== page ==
Regardless of the song, by late 1957, the story of John Lennon and Paul McCartney was quickly encompassing not just an ever-expanding American playlist but an ever-widening Merseyside geography, as the two roamed the city, looking for gigs, meeting other rock ‘n rollers, and continuing their search for the best new records. In the map below, you can see how Allerton and Woolton fit into the larger Liverpool scene. (The green of Google Maps is deceptive here: Liverpool in this era, even in these upper working-class “suburbs,” was – in Mark Lewisohn’s telling – a dark, dreary, urban landscape, replete with crime, unemployment, and alcoholism. For teenagers on the loose, however, at least in the late 1950s, it was a rich backdrop for adventures, musical and otherwise.)
In the lower right hand corner of the map, right above today’s Liverpool John Lennon Airport, you can see Speke, where 14-year-old George Harrison lived (actually 25 Upton Green) – he was a friend and schoolmate of Paul’s. George ate, slept, and dreamt guitars, and by early 1958 he was a key part of John and Paul’s musical plans, the other members of the Quarrymen drifting away, one by one.
Seventeen-year-old Richy Starkey, meanwhile, lived in a grittier part of Liverpool, in the Dingle, near Toxteth along the upper left-hand edge of the map (actually 10 Admiral Grove). He wouldn’t join the other three until late 1962, when the group (or Brian Epstein, acting on their behalf) got rid of Pete Best, having finally found the “fookin drummer” they’d been looking for.
After John, Paul, and George linked up in early 1958, the next two years were full of fits and starts musically, as the three pursued their dreams of rock ‘n roll fame while trying to hold down jobs and/or attend school. We need a whole other map of Liverpool to represent those years, featuring such sites as the Casbah Club in north Liverpool, really the basement of future drummer Pete Best’s home, where the group had a regular Sunday gig playing for other teenagers. And then there’s downtown Liverpool itself, including not only the Institute High School and adjoining Art College, where John, Paul, and George all found themselves from 1958-1960, but also the Cavern Club on Mathew Street where Beatlemania would begin in earnest in 1961, the Jacaranda Coffee House, where the boys relaxed when they weren’t playing the Cavern, and NEMS music store on Whitechapel Street, whose owner, Brian Epstein, would become their manager at the end of 1961.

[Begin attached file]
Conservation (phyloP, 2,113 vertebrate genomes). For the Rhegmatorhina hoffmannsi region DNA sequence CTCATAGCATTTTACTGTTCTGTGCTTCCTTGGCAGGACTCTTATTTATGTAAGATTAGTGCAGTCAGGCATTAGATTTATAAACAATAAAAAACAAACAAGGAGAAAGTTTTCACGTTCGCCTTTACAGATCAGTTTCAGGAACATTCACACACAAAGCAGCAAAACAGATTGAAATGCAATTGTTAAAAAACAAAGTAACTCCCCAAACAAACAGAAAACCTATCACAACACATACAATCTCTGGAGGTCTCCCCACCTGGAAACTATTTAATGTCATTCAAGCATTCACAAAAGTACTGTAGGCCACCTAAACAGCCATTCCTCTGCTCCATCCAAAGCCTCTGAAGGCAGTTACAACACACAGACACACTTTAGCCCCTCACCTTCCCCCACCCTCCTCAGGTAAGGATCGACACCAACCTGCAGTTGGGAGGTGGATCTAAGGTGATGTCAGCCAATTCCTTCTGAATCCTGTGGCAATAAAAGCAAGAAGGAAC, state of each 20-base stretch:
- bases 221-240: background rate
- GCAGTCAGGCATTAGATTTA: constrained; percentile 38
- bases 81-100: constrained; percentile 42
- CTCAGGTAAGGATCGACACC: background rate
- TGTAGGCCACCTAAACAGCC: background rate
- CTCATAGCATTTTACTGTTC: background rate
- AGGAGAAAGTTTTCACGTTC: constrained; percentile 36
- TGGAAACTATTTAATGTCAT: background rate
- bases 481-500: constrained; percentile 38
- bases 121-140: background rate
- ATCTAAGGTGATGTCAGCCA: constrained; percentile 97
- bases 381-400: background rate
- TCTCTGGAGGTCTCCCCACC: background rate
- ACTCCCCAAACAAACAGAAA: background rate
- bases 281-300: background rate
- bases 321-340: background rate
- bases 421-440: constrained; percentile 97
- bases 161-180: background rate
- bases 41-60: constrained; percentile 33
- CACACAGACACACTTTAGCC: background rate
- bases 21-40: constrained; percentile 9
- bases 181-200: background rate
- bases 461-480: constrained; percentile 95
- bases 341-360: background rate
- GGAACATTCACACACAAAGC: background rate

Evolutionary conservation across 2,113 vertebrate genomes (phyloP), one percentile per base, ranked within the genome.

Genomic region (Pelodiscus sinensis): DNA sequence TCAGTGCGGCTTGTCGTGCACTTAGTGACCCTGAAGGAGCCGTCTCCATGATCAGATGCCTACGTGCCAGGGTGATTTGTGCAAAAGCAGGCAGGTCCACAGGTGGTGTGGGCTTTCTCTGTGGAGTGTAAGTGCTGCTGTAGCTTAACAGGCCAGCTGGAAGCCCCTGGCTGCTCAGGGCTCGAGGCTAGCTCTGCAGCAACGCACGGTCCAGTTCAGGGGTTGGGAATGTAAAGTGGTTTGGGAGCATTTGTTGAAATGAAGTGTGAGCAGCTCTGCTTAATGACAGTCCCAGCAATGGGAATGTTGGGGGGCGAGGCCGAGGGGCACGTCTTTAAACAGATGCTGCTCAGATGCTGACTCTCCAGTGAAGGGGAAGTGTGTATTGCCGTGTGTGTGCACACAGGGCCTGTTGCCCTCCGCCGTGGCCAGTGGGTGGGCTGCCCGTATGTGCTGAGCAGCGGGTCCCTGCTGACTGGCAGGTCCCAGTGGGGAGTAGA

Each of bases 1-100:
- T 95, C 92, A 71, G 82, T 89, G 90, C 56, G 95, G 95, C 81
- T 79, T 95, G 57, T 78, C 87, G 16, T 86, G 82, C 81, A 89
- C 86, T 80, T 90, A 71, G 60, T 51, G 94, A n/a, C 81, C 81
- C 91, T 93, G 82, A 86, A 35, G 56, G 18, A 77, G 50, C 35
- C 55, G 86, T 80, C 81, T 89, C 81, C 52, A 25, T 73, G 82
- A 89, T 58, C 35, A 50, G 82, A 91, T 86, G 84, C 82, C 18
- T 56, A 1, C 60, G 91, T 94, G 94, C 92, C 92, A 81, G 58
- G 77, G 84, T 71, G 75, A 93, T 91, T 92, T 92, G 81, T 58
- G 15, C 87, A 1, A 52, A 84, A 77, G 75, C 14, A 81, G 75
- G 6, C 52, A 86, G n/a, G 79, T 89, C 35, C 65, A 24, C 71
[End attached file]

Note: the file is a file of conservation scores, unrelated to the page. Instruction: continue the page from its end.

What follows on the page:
There are various maps available of the Beatles’ Liverpool; the best, in my opinion, is this spread designed by David Atkinson, which appeared in Q magazine in 1995.
But the story of the Beatles from 1957-1958, when John, Paul, and George began playing together, to 1961-1962, when the band began to take off, is not a uniformly happy one. By mid-1960, in fact, the boys had stalled as a group – they had competing demands on their time and energy, the cost of instruments and equipment was high, and it was hard to find well-paying gigs. On top of all that, they were far from being the best rock ‘n roll band in Liverpool – and any wider reception seemed a distant dream.
That’s when the boys suddenly landed their first “tour.” The story of that trip is one of my favorite parts of Tune In – and it’s another place in the narrative where I badly wanted a map!
Here’s what happened: in early May, 1960, the newly christened “Beatles” (John Lennon, Paul McCartney, George Harrison, and Stuart Sutcliffe, John’s friend from art school, who was just then learning the bass) heard about an opportunity to back a singer in Scotland for a week – for pay. So, on Tuesday, May 10, they auditioned in a club in downtown Liverpool, borrowing a drummer, Tommy Moore, from another group.
At first, they didn’t get the gig. But, a week later, on May 18, when every other group auditioning ended up unable to go, the tour promoter, Larry Parnes, asked the Beatles if they could do the job after all – and be ready to leave for Scotland the next day!
That night, writes Lewisohn, was “the turning point in their lives” (306) – it was the moment when the Beatles committed, once and for all, to really being a rock ‘n’ roll band. Each of them was either in school or had a job: to drop everything on such short notice and go to Scotland for a week, to back a pop singer, was to jeopardize whatever progress they’d been making in the other parts of their lives – and to enrage parents, guardians, teachers, and employers in the process.
John Lennon was 19 years old at the time. Fiercely intelligent but never a good student, he had failed his O-Level exams two years before. But he had impressed one teacher enough to get a letter of recommendation to Liverpool Art College downtown. There, he met Stuart Sutcliffe, also 19 and heading for what many thought would be a brilliant career as a painter. But Stu, like so many others before and after him, was under the spell of John Lennon; and, like John, he decided to ditch the coming week of classes and exams to take the gig in Scotland. Neither would ever recover academically.